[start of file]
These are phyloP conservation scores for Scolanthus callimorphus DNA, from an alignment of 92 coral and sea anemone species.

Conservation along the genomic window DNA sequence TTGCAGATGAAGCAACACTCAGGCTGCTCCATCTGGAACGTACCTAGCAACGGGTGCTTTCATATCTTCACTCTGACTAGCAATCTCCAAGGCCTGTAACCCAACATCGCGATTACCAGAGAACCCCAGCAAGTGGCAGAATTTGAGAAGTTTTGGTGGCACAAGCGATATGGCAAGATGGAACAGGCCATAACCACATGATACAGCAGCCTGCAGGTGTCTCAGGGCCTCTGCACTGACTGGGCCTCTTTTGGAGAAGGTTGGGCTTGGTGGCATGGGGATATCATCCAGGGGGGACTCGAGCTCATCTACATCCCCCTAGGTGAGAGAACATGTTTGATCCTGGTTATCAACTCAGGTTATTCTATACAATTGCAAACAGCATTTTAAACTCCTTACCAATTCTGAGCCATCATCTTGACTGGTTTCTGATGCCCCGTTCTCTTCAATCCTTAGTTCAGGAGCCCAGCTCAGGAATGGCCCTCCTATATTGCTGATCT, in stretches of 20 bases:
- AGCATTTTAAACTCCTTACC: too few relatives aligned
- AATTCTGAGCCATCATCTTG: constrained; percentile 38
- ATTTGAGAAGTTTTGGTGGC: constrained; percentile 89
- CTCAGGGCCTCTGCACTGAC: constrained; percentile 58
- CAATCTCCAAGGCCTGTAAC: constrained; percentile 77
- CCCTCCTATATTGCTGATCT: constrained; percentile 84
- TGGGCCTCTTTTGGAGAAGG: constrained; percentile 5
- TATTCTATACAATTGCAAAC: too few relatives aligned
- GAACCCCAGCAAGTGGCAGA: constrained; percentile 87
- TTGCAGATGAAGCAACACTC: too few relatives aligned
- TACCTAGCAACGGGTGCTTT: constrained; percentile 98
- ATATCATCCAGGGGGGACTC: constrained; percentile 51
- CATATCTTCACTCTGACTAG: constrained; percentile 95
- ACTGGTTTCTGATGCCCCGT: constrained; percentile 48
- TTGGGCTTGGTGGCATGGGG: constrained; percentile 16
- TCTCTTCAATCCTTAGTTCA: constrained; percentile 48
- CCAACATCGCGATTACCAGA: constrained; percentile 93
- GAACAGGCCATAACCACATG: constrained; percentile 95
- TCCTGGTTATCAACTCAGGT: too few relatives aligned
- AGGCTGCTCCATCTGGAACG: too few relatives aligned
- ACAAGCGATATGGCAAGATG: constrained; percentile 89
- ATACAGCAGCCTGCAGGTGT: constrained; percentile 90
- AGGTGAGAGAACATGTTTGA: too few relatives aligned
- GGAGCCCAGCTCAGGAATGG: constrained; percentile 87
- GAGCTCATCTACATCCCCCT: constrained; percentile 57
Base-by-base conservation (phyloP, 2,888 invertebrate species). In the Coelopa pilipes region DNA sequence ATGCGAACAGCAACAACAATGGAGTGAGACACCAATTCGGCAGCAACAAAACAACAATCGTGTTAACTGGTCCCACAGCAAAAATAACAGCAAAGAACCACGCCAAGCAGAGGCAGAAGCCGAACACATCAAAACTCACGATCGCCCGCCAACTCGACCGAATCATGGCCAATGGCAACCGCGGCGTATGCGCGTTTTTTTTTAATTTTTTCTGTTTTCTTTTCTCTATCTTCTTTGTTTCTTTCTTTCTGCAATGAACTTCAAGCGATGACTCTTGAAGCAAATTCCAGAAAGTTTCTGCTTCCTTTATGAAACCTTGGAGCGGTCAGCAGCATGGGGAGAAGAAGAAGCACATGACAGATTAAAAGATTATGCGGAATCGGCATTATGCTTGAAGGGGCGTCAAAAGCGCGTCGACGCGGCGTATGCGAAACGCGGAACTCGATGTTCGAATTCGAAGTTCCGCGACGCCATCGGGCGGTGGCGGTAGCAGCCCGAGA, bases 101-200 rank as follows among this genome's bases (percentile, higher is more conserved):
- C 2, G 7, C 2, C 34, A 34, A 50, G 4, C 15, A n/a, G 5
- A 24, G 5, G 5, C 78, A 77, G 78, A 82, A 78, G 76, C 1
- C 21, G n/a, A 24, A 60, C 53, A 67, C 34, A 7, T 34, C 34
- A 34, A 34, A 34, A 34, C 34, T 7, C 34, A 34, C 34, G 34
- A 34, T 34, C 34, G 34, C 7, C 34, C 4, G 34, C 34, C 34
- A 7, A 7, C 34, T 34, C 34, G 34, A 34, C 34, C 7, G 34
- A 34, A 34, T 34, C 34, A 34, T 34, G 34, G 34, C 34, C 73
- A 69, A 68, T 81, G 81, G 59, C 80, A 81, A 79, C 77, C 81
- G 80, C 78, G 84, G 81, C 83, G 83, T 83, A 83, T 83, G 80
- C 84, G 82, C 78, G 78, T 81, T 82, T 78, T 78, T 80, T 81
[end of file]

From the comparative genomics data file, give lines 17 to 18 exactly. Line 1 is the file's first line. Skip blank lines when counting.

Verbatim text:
- TTGGGCTTGGTGGCATGGGG: constrained; percentile 16
- TCTCTTCAATCCTTAGTTCA: constrained; percentile 48